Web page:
The Sixth Amendment to the U.S. Constitution states, “In all criminal prosecutions, the accused shall enjoy the right … to be confronted with the witnesses against him …”
Known as the Confrontation Clause, this idea that a defendant should have the ability to face his accusers in order to cross examine them is a pillar of the due process rights enshrined in Western legal tradition. And it is at the heart of many of today’s courtroom battles over the constitutionality of automated photo enforcement—otherwise known as red-light cameras and speed cameras.
At issue is the fact that cameras cannot be confronted or cross examined; there is no one to testify to the circumstances of the alleged violation or to how the camera “evidence” (photos and video footage) was collected, analyzed or transmitted.
The good news is that the Confrontation Clause has gained traction as a legitimate defense against camera tickets. In a 2010 case, the Superior Court of California found camera-based data inadmissible as evidence because nobody with firsthand knowledge of how the data were generated or processed was in court to testify or to be cross examined.
In February of this year the California Court of Appeal ruled camera evidence was insufficient to convict a driver because there was no technician from the camera company present to testify to the analysis of the evidence. However, shortly after that ruling, another three-judge panel from the same court upheld camera evidence as sufficient for a conviction.
These conflicting decisions are one signal that the Confrontation Clause many not be the panacea many traffic defendants and defense attorneys had hoped for.
Another cause for concern comes from the U. S. Supreme Court itself. Previously, the Supreme Court, through the 2009 Melendez decision, had upheld the requirement for third-party technical personnel to testify to how certain data were compiled and analyzed. By highlighting the pertinence of the Confrontation Clause, this decision has had far-reaching ramifications for photo enforcement and has been used by several appellate courts throughout California to throw out camera-based evidence.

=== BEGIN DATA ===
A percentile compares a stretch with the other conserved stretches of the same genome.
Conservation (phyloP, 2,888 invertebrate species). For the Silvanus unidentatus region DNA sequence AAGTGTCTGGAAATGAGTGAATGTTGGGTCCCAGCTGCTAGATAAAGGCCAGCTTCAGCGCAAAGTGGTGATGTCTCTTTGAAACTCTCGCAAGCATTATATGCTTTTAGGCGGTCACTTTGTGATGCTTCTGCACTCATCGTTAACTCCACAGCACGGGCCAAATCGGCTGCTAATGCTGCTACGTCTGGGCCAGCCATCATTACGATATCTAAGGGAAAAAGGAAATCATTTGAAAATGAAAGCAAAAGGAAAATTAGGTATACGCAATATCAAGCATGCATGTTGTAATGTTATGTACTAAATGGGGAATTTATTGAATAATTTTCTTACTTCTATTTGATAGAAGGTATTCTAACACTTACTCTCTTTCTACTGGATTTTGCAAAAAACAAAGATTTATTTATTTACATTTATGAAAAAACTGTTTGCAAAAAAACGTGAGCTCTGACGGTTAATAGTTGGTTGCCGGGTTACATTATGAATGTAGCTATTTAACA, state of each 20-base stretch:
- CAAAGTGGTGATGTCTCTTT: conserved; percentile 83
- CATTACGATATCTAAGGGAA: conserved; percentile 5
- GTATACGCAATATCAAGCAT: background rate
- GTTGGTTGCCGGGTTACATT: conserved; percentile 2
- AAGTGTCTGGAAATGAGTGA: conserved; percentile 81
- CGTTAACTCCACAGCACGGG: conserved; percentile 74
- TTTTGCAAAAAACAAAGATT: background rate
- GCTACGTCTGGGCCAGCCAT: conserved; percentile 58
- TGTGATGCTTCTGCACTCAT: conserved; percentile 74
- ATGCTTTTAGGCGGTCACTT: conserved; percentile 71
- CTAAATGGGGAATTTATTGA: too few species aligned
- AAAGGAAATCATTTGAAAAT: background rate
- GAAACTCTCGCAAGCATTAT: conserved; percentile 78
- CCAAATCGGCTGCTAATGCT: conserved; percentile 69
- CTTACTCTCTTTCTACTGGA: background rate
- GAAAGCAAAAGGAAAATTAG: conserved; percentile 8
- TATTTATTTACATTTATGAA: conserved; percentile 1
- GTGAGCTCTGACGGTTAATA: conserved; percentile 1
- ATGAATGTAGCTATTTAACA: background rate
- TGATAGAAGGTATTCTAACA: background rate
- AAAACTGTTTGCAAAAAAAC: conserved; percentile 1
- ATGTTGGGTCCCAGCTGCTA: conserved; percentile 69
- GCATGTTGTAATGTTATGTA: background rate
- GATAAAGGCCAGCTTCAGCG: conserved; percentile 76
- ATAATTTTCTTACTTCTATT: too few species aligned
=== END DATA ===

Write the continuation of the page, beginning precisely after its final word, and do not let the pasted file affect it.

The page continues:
However, another more recent decision may diminish the importance of the Confrontation Clause. In Williams v. Illinois, the Supreme Court found that DNA information could be admitted into evidence without the testimony of the technician responsible for the analysis.
This is clearly welcome news for the camera companies and for local law enforcement officials. The Confrontation Clause has become such a stumbling block that camera companies, in order to prevent dismissal of camera tickets, have been flying technicians from Arizona to testify in local Florida traffic courts. They would surely love to stop this expensive practice and get on with the wholesale fleecing of American motorists.
But, before we give up on the Confrontation Clause, let’s take a closer look at the Williams case. First off, the decision has been roundly criticized as the product of a fragmented court, generating little consent among the justices in the plurality and more lucid arguments from those who dissented. One could argue that for these reasons, its power to set precedent may be less than otherwise expected.
Second, from the NMA’s perspective, there’s a big difference between the Williams case, which involved a serious crime and presentation of complicated DNA evidence, and a routine red-light camera case. In the former, the evidence in question represented only part of the case against the defendant. In the latter, the camera-produced information is the only “evidence.” Its careful examination should therefore be regarded as vital to the outcome of the case. And that requires the presence of a technician to testify and to be cross examined.
We can’t predict the long-term ramifications of the Williams decision, but it is certain that the Confrontation Clause is under attack. Motorists’ ability to defend themselves against camera citations will depend on who wins this battle—those who believe traffic defendants deserve all the due process protections guaranteed by the Constitution or those who want to “simplify” courtroom procedures as a way to process as many cases as possible.